Development and degeneration of the sensory control of reach-to-eat behaviour

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Sacrey, Lori-Ann Rosalind
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Lethbridge, Alta. : University of Lethbridge, Dept. of Neurosicence, c2012
The reach-to-eat movement, in which a hand is advanced towards a food item, shapes to grasp the food item, and withdrawals to place the food item into the mouth for eating, is a behaviour that is performed daily. The movement is controlled by two sensory systems, vision to guide hand advance and grasping, and somatosensation to guide hand withdrawal and mouth placement. The purpose of the present thesis was to examine how the sensory control of reaching-to-eat develops in infancy and degenerates following neurodegenerative disorder. The tight coupling of vision to hand advance and somatosensation to hand withdrawal has a developmental profile from six months to one year of age. That is, six-month-old infants rely on vision to advance their hand, grasp the target, and withdrawal the target to the mouth. By twelve months of age, infants display the adult pattern of coupling vision to hand advance and grasping. The tight coupling of vision to hand advance degenerates with basal ganglia disease, such that subjects with Parkinson’s disease and Huntington’s disease show an overreliance on vision to guide hand advance for grasping and hand withdrawal for mouth placement. The results of the thesis demonstrate that efficient use of sensory control to guide motor behaviour is an important aspect of development that is disrupted by neurodegenerative disease.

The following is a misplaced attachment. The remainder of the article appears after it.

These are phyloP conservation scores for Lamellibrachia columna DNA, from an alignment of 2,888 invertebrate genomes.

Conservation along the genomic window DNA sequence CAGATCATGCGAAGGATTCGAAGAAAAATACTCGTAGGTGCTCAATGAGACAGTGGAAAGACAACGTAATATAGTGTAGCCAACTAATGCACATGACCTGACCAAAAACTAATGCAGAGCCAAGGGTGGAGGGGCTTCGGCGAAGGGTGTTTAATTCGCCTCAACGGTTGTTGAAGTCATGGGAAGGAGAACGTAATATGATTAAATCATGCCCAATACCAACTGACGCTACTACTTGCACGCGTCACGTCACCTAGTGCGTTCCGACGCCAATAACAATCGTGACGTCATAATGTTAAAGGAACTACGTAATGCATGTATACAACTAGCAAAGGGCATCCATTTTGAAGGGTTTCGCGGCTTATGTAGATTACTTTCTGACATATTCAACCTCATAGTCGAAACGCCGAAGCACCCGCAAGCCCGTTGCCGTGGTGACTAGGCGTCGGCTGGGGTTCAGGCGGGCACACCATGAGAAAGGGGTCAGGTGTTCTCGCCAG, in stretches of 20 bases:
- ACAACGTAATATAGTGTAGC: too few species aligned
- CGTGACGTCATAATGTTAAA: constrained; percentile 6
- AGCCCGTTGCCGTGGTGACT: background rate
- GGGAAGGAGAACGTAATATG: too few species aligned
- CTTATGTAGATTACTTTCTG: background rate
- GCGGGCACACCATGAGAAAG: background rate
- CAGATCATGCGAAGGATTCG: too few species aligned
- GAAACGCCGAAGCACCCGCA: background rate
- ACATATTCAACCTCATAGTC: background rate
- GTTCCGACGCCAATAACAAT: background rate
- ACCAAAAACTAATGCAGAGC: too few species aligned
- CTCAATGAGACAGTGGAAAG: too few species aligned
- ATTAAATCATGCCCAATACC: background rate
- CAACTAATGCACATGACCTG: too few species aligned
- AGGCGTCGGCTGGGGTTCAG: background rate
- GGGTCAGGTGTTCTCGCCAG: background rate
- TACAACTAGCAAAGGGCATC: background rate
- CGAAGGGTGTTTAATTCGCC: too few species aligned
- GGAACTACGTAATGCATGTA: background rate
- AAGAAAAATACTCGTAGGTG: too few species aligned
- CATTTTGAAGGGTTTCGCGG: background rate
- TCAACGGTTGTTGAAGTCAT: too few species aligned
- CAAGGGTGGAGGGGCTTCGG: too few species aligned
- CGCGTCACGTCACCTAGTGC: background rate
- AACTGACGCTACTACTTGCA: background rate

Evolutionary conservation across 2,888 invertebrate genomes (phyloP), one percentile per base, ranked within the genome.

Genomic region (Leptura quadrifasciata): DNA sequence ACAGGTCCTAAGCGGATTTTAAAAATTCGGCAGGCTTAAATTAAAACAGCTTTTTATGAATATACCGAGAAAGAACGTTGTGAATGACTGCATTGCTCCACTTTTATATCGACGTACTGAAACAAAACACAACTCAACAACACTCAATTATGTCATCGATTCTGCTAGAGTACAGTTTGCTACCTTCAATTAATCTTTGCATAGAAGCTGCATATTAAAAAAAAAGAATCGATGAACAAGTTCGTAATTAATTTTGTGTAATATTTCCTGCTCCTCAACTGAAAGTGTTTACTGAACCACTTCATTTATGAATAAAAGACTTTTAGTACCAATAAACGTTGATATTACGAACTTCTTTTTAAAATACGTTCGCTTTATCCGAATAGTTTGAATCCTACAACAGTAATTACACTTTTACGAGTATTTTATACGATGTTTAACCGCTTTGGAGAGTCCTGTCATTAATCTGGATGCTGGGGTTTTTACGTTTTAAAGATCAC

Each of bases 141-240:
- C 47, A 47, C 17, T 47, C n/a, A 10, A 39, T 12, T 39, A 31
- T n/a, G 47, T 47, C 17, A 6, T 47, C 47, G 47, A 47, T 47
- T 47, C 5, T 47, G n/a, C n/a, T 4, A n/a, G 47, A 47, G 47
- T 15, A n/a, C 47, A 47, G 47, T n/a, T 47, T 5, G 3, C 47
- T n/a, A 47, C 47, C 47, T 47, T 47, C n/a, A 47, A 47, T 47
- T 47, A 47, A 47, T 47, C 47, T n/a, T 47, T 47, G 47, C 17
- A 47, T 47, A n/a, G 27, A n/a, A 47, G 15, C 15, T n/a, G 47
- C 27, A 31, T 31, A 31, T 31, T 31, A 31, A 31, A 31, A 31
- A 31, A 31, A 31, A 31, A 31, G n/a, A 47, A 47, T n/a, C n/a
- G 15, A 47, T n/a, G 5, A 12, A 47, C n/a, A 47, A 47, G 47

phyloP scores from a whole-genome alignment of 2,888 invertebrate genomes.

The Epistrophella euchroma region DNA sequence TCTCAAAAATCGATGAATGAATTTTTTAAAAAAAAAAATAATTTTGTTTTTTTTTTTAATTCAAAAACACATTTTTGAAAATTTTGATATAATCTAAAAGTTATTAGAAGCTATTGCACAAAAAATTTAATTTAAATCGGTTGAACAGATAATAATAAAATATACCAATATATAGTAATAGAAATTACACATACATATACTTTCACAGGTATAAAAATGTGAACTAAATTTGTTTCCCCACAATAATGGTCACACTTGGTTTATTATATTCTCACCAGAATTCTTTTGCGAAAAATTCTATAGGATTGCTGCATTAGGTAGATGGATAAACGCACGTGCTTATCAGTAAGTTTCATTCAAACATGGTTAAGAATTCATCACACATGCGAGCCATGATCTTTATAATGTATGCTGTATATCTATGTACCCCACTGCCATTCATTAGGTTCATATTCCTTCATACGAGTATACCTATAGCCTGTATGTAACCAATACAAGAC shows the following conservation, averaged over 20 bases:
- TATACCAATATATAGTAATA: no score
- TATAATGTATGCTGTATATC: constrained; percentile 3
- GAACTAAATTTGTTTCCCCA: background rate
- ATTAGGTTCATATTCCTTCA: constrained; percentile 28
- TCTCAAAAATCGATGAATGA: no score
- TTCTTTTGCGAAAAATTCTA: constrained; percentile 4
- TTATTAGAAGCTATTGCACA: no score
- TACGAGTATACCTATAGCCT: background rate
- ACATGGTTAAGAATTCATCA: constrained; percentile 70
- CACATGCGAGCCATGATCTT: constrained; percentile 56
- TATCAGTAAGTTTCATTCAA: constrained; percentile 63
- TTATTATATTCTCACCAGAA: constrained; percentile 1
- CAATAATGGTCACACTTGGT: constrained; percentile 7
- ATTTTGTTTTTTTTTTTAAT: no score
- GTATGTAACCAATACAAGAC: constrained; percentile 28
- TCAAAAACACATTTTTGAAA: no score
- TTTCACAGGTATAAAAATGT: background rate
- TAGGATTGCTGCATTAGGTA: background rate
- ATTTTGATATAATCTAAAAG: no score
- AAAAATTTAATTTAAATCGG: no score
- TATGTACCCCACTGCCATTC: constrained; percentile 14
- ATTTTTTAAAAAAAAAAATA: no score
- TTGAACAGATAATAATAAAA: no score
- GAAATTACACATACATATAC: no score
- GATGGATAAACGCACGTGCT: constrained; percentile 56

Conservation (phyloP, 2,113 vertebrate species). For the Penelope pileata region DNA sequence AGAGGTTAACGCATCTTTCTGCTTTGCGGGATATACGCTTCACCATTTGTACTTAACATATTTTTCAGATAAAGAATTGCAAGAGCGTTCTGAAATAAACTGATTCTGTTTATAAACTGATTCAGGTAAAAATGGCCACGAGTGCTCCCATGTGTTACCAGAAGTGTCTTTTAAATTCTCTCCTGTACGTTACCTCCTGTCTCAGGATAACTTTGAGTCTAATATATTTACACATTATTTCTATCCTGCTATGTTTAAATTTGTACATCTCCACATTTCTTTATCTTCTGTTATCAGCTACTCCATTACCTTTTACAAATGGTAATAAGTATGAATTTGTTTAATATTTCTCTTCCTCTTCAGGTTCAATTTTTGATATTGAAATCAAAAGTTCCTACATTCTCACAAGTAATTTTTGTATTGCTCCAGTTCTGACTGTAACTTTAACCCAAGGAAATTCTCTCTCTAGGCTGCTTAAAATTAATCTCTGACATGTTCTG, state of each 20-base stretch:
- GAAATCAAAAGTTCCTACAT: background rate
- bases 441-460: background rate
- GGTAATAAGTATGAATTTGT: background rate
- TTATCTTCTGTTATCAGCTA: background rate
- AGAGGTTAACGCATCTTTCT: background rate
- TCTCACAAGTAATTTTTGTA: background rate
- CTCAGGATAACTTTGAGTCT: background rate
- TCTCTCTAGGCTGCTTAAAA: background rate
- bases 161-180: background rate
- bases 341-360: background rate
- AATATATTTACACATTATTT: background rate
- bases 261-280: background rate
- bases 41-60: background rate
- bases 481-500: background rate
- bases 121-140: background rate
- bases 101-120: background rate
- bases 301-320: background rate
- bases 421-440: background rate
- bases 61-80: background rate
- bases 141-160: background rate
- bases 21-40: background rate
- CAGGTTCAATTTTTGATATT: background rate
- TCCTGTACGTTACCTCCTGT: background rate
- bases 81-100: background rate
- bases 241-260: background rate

xiv, 286 leaves : ill. ; 29 cm
Motor ability -- Research , Movement, Psychology of , Motion perception (Vision) , Parkinson's disease -- Research , Huntington's chorea -- Research , Dissertations, Academic